Today I spent a lot of time ensuring the canard was straight and level. I used strings, I used the aluminum straight ‘board’, I used the contour checker, I used the 6 ft carpenter’s level and I used a laser level kit. I checked, leveled, shimmed, re-checked, re-leveled and re-shimmed countless times. Obviously this is my final time for ensuring the canard is straight, twist-free & level before the spar cap and especially the top skin is glassed (this warning is explicitly spelled out in the plans as well).
There was a very slight twist to the canard which I remedied through shimming. One thing that kept perplexing me, until I finally cracked the code was that the top middle of the canard dipped down a bit, but then the bottom of the canard was slightly crowned. I realized after finally working the problem with both sides together, that my canard was slightly hourglass shaped. Well, at least it was symmetrical! I took a long look at it, and concluded that a good amount of the narrowest part of the hourglass shape will be stuffed away in the middle of the fuselage. Apparently this was the shape as it came out of the hotwire cutting process. There would be some narrowing (thickness, not width) towards the Inboard canard area to contend with, but it wasn’t extreme enough to start over or panic. It looked like there will just be less micro filler towards the Outboard canard ends and just a tad thicker micro fill towards the Inboard areas.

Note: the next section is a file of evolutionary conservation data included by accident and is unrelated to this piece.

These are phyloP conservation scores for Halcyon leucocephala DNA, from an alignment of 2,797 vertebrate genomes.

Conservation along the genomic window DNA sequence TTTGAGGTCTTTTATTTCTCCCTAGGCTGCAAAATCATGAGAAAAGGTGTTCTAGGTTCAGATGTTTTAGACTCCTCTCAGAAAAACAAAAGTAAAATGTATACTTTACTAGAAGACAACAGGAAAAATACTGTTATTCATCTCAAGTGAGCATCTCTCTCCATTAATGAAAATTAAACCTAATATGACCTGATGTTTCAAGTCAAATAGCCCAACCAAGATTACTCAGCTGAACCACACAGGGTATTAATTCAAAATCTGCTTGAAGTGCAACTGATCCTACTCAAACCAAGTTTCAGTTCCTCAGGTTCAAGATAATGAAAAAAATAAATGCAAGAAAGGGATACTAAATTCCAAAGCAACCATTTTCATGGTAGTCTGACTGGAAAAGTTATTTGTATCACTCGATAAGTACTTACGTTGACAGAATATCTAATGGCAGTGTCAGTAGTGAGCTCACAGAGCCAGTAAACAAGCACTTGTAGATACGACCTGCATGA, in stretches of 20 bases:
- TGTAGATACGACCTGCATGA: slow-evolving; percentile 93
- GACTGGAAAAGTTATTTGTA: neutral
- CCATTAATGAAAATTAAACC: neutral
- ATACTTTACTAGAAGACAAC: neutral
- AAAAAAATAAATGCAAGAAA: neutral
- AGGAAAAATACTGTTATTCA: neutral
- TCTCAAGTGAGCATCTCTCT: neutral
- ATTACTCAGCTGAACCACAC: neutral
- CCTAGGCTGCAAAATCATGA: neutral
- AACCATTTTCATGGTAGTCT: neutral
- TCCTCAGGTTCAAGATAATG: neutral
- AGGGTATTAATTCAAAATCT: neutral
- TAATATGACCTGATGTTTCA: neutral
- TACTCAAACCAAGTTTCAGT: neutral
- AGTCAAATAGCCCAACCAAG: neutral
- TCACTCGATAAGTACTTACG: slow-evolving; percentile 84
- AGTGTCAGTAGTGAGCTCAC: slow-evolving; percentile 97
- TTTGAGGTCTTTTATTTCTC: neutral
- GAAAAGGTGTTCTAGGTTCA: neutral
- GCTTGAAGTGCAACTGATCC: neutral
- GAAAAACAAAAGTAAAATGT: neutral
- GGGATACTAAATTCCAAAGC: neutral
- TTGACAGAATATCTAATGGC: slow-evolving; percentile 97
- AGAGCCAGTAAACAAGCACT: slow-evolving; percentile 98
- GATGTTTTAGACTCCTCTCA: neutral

I moved on to getting the spar cap layup knocked out. I sanded the shear web/spar cap trough. I did also sanded down and shaved a little off the Outboard 11″ canard tips to match the rest of the canard shape. I taped the edge & added plastic around the entire perimeter of the spar cap trough.
I micro’d the edges of the spar cap trough. I cut & laid up the 3″ UNI tape, and ended up using 9 pieces in the following order: 108″, 92″, 103″, 70″, 81″, 50″, 60″, 30″, 18″. I then peel plied the entire spar cap layup.